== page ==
Gepubliceerd op maandag 18 september 2017
IEF 17108
14 sep 2017
EUIPO - OHIM 14 sep 2017, IEF 17108; (Hirams Trade GmbH tegen Fatboy the Original),

Uitspraak ingezonden door Patty de Leeuwe en Jacqueline Schaap, Visser Schaap & Kreijger

Nietigheidsaanvraag LAMZAC afgewezen: modelregistratie niet technisch bepaald

EUIPO invalidity division 14 september 2017, IEF 17108; IEFbe 2344 (Hirams Trade tegen Fatboy the Original) Modellenrecht. Fatboy the Original heeft een Gemeenschapsmodel voor een 'chaisse longue': De LAMZAC is een middels 'luchtscheppen' te vullen ligzak. De nietigheidsactie is ingesteld door Hirams Trade GmbH nadat Fatboy deze partij (in Duitsland) in rechte had aangesproken voor de verhandeling van de aan de LAMZAC (vrijwel) identieke LayBag. Het EUIPO wijst de nietigheidsaanvraag af. Het EUIPO oordeelt dat de modelregistratie voor de Lamzac niet technisch is bepaald. De Cozy Canoe en de Sensory Pea Pod doen geen afbreuk aan de nieuwheid en het eigen karakter van de registratie van Fatboy. 

The fact that a particular feature of a product's appearance is denied protection by Article 8(1) CDR does not mean that the whole design must be declared invalid, pursuant to Article 25(1)(b) CDR. The design as a whole will be invalid only if all the essential features of the appearance of the product in question were solely dictated by its technical function. 

The Invalidity Division considers that the applicant has not submitted any convincing evidence to demonstrate that the inflatable lounger or any of its essential features have been chosen with a view to designing the product solely for the purpose of enhancing the product's  technical function. 

It might be true, as argued the applicant, that the roller closure, the tubular shape and plain surface of the contested design were indeed related to the function and purpose of the safe closure of the lounger and for the possibility of lying on it. However, no evidence was submitted to indicate that these functions and purposes were the sole determinant of the presence of these elements in the product.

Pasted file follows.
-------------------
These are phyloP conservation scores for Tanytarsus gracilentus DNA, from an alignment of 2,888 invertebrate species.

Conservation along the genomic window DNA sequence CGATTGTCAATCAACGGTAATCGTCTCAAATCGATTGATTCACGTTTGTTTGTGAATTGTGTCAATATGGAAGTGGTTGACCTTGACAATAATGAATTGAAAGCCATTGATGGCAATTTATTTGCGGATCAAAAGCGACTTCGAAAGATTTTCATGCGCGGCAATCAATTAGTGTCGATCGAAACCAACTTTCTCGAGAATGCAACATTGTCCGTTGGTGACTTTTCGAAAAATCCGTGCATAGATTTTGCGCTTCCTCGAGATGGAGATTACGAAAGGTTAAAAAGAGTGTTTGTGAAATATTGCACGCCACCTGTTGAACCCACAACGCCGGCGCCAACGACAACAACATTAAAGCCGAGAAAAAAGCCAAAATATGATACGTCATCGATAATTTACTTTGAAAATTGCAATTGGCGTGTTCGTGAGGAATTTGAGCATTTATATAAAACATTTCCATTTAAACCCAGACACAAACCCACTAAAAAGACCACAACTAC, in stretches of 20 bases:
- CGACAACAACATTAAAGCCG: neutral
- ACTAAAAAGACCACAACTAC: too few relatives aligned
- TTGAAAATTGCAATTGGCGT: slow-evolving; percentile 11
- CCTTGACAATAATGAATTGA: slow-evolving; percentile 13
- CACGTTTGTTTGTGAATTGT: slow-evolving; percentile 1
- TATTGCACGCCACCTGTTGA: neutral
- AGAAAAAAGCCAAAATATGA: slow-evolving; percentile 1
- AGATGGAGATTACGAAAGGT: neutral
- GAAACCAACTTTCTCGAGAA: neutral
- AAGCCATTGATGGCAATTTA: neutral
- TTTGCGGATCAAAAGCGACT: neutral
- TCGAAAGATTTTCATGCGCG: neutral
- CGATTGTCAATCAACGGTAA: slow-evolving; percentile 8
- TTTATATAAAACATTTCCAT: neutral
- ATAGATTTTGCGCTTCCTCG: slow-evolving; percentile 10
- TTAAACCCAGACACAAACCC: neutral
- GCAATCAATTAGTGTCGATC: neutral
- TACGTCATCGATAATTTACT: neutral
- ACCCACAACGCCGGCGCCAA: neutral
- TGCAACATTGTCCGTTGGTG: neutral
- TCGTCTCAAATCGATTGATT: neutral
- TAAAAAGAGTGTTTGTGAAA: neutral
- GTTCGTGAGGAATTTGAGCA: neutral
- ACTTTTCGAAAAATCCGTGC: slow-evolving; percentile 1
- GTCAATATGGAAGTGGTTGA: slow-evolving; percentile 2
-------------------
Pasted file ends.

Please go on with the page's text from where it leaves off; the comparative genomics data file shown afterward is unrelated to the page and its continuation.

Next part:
The fact that other companies try to develop air-filled sofas that use the air scooping mechanism and that are of the same shape as the earlier designs, as claimed by the applicant, does not change this outcome.

In the light of the foregoing, it cannot be concluded that the contested RCD should be declared invalid under Article 8(1) CDR. To this extent the invalidity application must be rejected. 

The overall impression

The applicant argued that the RCD lacked individual character because it had the same shape (resembling a small boat that was pointed at one end), the same shaped side walls (resembling a sausage ring), was centrally divided in the same way (by a longitudinal crease) and conveyed the same impression of a pea pod as the prior designs. The applicant further argued that the contested design's flat end with a circular progressive roller closure had already been disclosed and was limited by its technical function. 

The Invalidity Division cannot agree with these arguments. 

First, it should be pointed out that the prior designs and the RCD have in common their elongated shape and the fact that they have a surface to lie or sit on or in, as well as the fact that they can be inflated and deflated. All these characteristics are well known and ordinary and therefore will be viewed as banal by the informed user. 

Earlier designs D1 and D2 are bothe incorporated in calming or relaxing stations for children. They have a deep trench that extends along the whole length of the bag, which is intended to allow a person to sit inside it. They resemble a boat or a canoe, as can particularly be seen in D2. However, the surface of the contested design has a tight trench that only lets a person lie on the bag. 

Moverover, the Invalidity Division has identified several other differences between the designs compared, allowing it to be concluded that the contested design enjoys individual character, even though the designer's degree of freedom is not substantially limited.

In the light of the foregoing, it is concluded that the contested RCD, in respect of the overall impression that it produces on the informed user, departs from both of the prior designs invoked. As a result, the RCD had individual character in the sense of Article 6(1)(b) CDR.